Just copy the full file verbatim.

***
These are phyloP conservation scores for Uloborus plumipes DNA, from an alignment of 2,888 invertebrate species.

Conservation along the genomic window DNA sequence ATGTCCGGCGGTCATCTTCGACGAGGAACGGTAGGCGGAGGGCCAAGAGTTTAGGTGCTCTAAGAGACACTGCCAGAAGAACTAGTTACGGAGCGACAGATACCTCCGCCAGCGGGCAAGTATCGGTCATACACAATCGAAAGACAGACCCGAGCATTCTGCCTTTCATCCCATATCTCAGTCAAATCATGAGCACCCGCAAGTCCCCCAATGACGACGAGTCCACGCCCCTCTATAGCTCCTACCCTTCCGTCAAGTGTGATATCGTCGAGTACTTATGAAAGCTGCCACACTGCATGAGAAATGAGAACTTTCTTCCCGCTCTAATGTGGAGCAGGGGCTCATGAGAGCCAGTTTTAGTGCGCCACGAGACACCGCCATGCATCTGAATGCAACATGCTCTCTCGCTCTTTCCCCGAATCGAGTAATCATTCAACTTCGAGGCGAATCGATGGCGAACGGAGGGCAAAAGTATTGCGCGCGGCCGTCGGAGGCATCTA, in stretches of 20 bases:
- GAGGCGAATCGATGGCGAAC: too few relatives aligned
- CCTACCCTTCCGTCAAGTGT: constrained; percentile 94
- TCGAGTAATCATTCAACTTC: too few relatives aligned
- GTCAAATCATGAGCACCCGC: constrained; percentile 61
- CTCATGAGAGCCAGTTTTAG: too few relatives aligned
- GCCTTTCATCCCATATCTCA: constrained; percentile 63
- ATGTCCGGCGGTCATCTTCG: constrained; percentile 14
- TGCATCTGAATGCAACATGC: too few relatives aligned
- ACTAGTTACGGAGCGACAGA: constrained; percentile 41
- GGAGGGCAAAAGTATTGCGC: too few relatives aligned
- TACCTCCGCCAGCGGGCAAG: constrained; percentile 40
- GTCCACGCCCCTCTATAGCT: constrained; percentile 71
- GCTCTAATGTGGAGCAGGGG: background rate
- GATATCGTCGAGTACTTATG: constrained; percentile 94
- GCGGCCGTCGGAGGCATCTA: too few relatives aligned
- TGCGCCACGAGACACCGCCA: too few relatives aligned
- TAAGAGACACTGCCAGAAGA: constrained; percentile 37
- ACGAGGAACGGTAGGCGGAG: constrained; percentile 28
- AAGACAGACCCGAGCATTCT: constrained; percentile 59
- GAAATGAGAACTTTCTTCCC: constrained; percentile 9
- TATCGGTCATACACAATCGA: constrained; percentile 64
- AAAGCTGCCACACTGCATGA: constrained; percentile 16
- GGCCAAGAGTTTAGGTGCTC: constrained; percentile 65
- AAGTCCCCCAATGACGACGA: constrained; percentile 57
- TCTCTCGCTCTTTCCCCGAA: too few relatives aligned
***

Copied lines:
These are phyloP conservation scores for Uloborus plumipes DNA, from an alignment of 2,888 invertebrate species.

Conservation along the genomic window DNA sequence ATGTCCGGCGGTCATCTTCGACGAGGAACGGTAGGCGGAGGGCCAAGAGTTTAGGTGCTCTAAGAGACACTGCCAGAAGAACTAGTTACGGAGCGACAGATACCTCCGCCAGCGGGCAAGTATCGGTCATACACAATCGAAAGACAGACCCGAGCATTCTGCCTTTCATCCCATATCTCAGTCAAATCATGAGCACCCGCAAGTCCCCCAATGACGACGAGTCCACGCCCCTCTATAGCTCCTACCCTTCCGTCAAGTGTGATATCGTCGAGTACTTATGAAAGCTGCCACACTGCATGAGAAATGAGAACTTTCTTCCCGCTCTAATGTGGAGCAGGGGCTCATGAGAGCCAGTTTTAGTGCGCCACGAGACACCGCCATGCATCTGAATGCAACATGCTCTCTCGCTCTTTCCCCGAATCGAGTAATCATTCAACTTCGAGGCGAATCGATGGCGAACGGAGGGCAAAAGTATTGCGCGCGGCCGTCGGAGGCATCTA, in stretches of 20 bases:
- GAGGCGAATCGATGGCGAAC: too few relatives aligned
- CCTACCCTTCCGTCAAGTGT: constrained; percentile 94
- TCGAGTAATCATTCAACTTC: too few relatives aligned
- GTCAAATCATGAGCACCCGC: constrained; percentile 61
- CTCATGAGAGCCAGTTTTAG: too few relatives aligned
- GCCTTTCATCCCATATCTCA: constrained; percentile 63
- ATGTCCGGCGGTCATCTTCG: constrained; percentile 14
- TGCATCTGAATGCAACATGC: too few relatives aligned
- ACTAGTTACGGAGCGACAGA: constrained; percentile 41
- GGAGGGCAAAAGTATTGCGC: too few relatives aligned
- TACCTCCGCCAGCGGGCAAG: constrained; percentile 40
- GTCCACGCCCCTCTATAGCT: constrained; percentile 71
- GCTCTAATGTGGAGCAGGGG: background rate
- GATATCGTCGAGTACTTATG: constrained; percentile 94
- GCGGCCGTCGGAGGCATCTA: too few relatives aligned
- TGCGCCACGAGACACCGCCA: too few relatives aligned
- TAAGAGACACTGCCAGAAGA: constrained; percentile 37
- ACGAGGAACGGTAGGCGGAG: constrained; percentile 28
- AAGACAGACCCGAGCATTCT: constrained; percentile 59
- GAAATGAGAACTTTCTTCCC: constrained; percentile 9
- TATCGGTCATACACAATCGA: constrained; percentile 64
- AAAGCTGCCACACTGCATGA: constrained; percentile 16
- GGCCAAGAGTTTAGGTGCTC: constrained; percentile 65
- AAGTCCCCCAATGACGACGA: constrained; percentile 57
- TCTCTCGCTCTTTCCCCGAA: too few relatives aligned